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Gout drug could treat angina

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Researchers have claimed that a drug used by gout sufferers could also prove to be an inexpensive way to treat the heart condition angina.


A Dundee University study has found that allopurinol, which is cheaper than some existing angina treatments, tackled the condition by cutting down the heart’s energy needs, the Lancet has reported.

Scientists studied 65 angina sufferers and discovered those being treated with allopurinol could take part in exercise for longer without experiencing chest pain. They suspect the drug blocks the xanthine oxidase enzyme, which in turn cuts the energy the heart uses in each beat.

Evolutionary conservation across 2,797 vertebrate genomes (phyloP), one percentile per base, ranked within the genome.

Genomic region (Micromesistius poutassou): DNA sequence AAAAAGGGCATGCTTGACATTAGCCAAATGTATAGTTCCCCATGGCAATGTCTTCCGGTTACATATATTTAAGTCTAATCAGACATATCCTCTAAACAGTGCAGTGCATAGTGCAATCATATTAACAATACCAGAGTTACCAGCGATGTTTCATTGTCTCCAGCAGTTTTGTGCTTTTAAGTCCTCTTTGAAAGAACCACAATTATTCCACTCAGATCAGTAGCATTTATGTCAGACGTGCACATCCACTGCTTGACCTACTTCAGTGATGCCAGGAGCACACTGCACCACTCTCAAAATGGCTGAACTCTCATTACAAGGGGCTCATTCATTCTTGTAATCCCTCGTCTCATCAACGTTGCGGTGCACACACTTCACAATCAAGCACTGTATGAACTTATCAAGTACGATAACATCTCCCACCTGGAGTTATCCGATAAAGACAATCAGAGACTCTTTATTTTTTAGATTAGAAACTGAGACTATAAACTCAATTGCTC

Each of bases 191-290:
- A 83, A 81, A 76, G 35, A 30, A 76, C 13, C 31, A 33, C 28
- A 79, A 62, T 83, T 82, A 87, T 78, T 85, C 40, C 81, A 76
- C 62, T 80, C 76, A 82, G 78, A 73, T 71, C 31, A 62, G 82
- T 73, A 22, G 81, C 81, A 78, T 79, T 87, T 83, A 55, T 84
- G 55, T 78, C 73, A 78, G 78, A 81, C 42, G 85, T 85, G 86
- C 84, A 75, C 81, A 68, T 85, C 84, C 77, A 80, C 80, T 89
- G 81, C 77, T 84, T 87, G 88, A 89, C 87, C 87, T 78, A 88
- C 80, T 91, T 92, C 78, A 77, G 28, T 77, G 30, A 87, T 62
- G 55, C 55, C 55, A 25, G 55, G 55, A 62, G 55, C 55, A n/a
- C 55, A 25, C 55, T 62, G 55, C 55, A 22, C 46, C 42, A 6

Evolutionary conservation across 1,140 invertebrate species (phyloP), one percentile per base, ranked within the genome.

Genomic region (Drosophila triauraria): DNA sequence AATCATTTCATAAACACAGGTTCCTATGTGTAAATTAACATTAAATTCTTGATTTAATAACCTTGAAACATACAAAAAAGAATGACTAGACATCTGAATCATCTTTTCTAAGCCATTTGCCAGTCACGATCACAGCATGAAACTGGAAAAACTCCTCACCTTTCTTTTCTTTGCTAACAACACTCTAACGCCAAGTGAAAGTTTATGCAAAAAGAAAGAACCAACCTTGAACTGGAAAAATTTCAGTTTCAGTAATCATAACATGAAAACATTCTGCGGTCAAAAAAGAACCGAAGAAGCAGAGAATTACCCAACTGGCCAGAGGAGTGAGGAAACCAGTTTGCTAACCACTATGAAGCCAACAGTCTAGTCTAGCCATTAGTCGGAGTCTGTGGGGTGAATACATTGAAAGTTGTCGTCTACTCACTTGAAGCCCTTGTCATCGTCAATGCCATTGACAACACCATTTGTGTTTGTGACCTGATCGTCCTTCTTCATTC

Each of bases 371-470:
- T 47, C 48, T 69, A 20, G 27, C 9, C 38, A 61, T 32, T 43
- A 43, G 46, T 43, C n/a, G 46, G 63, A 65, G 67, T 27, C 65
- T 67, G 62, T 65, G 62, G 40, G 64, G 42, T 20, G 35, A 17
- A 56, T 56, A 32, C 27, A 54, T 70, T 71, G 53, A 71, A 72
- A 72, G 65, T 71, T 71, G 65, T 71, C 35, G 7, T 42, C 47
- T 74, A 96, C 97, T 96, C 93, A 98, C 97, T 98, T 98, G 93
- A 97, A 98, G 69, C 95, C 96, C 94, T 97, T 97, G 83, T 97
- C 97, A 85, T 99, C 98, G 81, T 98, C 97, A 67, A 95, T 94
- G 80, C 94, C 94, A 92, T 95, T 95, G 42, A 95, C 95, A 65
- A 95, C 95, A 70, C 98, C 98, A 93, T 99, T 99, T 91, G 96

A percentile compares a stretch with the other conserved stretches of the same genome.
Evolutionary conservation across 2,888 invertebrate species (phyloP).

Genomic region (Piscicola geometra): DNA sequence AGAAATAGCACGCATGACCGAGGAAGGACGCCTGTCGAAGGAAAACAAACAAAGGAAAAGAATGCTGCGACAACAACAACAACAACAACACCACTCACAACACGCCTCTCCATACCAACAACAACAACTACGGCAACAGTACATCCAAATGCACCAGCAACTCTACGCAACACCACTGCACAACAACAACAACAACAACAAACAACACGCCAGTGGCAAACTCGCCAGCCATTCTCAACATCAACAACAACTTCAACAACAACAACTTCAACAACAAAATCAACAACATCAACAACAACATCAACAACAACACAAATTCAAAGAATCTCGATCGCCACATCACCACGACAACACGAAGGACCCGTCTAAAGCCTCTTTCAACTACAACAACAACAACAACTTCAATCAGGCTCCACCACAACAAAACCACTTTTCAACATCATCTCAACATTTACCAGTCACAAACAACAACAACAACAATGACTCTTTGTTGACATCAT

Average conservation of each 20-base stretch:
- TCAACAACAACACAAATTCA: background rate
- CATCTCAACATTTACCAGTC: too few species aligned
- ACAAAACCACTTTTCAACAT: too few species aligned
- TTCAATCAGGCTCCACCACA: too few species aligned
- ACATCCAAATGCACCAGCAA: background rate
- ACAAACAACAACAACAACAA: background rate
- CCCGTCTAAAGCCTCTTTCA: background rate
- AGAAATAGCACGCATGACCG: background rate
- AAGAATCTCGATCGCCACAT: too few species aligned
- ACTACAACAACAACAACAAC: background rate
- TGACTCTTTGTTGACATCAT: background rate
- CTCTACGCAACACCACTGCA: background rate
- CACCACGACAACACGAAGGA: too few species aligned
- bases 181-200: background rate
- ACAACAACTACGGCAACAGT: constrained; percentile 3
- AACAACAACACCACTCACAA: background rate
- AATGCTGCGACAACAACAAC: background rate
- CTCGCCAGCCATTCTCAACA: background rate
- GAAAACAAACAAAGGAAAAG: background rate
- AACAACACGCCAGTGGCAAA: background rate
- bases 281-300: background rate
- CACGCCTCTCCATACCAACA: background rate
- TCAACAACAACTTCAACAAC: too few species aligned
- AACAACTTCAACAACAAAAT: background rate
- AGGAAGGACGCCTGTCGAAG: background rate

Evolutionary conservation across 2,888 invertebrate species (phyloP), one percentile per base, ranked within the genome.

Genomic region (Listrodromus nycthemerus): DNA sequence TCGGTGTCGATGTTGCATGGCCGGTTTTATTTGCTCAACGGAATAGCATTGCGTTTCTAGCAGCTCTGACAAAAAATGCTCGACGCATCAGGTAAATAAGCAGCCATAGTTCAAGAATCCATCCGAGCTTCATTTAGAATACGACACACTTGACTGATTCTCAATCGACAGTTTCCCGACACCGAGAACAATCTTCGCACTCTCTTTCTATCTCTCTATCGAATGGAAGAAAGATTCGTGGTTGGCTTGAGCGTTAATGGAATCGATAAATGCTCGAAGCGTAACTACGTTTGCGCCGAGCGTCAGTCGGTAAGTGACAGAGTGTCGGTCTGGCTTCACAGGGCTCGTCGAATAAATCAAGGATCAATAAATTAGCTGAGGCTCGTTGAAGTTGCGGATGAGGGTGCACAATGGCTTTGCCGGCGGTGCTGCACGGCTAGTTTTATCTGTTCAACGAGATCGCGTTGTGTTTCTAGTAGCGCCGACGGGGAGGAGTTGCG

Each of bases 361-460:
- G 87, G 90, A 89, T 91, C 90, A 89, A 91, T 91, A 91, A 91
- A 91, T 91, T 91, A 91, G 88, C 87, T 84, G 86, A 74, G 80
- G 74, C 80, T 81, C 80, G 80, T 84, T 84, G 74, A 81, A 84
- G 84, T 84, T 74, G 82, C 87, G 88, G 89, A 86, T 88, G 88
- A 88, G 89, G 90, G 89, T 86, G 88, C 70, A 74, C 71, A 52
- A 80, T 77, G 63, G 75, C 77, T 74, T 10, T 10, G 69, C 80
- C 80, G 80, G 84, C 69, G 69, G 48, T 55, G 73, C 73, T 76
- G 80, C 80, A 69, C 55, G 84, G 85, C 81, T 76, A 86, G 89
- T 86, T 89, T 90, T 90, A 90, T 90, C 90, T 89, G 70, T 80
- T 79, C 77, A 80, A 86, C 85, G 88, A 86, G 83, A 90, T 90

Research leader Professor Allan Struthers said: “On the basis of our results, allopurinol is a useful anti-ischaemic treatment option in patients with angina that has the advantage of being inexpensive, well-tolerated and safe in the long term. The precise place of allopurinol in the management of angina pectoris now needs to be explored further.”

Angina, the most common heart condition in the UK, affects about two million people. Effective treatments can be too expensive for some patients and may not work for others.

Click here to see The Lancet angina report

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